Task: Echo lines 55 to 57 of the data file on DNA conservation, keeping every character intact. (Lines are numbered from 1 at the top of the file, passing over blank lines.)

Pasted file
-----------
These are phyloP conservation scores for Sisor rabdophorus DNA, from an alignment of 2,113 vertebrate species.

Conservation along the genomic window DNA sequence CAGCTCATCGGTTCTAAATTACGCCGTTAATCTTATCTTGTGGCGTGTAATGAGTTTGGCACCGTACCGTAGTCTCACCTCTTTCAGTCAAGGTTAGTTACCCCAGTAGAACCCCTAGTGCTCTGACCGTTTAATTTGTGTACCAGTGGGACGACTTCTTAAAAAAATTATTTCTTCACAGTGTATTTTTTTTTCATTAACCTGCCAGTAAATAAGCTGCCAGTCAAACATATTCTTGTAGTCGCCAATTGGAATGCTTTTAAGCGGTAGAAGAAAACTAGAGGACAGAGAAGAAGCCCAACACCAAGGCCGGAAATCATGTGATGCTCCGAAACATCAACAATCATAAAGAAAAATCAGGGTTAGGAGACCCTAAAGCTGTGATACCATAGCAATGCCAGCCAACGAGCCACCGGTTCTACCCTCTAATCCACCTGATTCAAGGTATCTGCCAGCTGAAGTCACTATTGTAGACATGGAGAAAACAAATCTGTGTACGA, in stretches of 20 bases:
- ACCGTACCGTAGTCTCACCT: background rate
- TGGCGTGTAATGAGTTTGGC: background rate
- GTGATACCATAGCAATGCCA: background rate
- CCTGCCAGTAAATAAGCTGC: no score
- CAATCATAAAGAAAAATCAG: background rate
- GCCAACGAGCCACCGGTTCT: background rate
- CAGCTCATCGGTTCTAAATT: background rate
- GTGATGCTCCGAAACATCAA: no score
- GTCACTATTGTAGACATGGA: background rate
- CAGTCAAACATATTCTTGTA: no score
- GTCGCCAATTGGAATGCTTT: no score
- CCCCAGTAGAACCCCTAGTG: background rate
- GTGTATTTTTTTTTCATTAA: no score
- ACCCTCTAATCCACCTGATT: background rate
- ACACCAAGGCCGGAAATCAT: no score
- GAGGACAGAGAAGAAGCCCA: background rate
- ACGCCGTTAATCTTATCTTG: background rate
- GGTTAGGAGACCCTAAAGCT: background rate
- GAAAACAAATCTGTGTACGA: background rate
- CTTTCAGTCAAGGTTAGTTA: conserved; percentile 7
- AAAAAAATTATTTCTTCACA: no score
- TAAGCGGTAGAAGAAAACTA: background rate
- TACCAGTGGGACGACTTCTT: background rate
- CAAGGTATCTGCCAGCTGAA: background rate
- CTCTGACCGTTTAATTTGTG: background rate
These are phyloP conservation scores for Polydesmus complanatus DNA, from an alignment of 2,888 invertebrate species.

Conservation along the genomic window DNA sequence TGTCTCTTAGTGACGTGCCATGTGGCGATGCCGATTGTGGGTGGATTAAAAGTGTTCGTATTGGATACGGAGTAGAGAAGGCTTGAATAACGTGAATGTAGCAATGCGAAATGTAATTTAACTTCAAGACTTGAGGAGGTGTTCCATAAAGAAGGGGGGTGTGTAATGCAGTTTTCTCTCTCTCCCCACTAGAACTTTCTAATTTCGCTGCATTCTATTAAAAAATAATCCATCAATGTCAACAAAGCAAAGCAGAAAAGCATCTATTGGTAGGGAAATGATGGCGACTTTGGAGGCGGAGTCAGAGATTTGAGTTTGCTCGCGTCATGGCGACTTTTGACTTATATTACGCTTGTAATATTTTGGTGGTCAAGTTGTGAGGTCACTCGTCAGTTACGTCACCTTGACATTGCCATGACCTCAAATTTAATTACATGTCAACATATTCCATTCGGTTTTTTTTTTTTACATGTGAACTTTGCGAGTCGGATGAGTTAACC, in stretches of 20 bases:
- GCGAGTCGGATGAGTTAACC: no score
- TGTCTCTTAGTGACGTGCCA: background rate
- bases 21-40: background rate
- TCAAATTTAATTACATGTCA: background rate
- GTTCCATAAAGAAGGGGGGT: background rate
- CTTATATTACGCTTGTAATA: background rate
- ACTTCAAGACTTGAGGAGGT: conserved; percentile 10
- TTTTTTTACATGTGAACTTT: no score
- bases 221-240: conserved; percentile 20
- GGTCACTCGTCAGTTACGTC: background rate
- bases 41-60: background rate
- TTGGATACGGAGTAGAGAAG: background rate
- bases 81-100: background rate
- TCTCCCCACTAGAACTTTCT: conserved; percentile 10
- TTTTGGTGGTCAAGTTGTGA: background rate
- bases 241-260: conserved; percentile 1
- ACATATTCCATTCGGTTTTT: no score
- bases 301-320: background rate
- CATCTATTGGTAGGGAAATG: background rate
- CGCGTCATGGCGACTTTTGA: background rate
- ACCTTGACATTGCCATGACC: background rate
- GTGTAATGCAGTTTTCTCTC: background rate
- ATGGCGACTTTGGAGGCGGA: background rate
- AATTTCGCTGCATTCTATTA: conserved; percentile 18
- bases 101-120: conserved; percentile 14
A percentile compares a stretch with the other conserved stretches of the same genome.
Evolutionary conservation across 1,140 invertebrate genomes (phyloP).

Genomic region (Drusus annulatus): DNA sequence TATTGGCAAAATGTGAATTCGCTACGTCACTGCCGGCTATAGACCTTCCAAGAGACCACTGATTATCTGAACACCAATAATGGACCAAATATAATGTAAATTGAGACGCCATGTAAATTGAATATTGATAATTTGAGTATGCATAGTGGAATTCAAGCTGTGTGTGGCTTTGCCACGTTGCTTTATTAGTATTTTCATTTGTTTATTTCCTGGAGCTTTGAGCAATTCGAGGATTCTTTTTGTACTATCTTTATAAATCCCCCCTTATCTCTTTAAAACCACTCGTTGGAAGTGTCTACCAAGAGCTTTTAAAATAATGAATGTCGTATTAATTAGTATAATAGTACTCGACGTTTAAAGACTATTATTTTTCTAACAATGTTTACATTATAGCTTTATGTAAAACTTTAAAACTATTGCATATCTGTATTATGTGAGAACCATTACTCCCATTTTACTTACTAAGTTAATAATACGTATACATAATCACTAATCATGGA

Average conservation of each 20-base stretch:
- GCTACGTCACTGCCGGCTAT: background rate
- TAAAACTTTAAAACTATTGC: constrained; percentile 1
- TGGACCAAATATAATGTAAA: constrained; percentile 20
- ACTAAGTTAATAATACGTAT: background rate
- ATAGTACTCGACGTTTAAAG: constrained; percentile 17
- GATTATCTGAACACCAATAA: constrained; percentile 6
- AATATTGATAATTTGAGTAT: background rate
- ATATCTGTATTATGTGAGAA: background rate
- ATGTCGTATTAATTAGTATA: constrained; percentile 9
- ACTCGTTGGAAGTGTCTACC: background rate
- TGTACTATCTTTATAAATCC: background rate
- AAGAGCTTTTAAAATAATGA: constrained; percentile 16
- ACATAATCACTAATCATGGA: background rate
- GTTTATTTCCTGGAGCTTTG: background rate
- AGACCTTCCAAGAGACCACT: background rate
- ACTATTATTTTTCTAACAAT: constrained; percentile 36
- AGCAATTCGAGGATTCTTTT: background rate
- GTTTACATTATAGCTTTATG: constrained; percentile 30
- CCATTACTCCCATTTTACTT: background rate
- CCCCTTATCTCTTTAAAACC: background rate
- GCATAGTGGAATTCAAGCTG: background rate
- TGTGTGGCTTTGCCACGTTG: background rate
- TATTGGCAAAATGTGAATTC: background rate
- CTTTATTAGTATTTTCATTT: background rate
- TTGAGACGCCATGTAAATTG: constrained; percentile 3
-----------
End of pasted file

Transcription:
A percentile compares a stretch with the other conserved stretches of the same genome.
Evolutionary conservation across 1,140 invertebrate genomes (phyloP).

Genomic region (Drusus annulatus): DNA sequence TATTGGCAAAATGTGAATTCGCTACGTCACTGCCGGCTATAGACCTTCCAAGAGACCACTGATTATCTGAACACCAATAATGGACCAAATATAATGTAAATTGAGACGCCATGTAAATTGAATATTGATAATTTGAGTATGCATAGTGGAATTCAAGCTGTGTGTGGCTTTGCCACGTTGCTTTATTAGTATTTTCATTTGTTTATTTCCTGGAGCTTTGAGCAATTCGAGGATTCTTTTTGTACTATCTTTATAAATCCCCCCTTATCTCTTTAAAACCACTCGTTGGAAGTGTCTACCAAGAGCTTTTAAAATAATGAATGTCGTATTAATTAGTATAATAGTACTCGACGTTTAAAGACTATTATTTTTCTAACAATGTTTACATTATAGCTTTATGTAAAACTTTAAAACTATTGCATATCTGTATTATGTGAGAACCATTACTCCCATTTTACTTACTAAGTTAATAATACGTATACATAATCACTAATCATGGA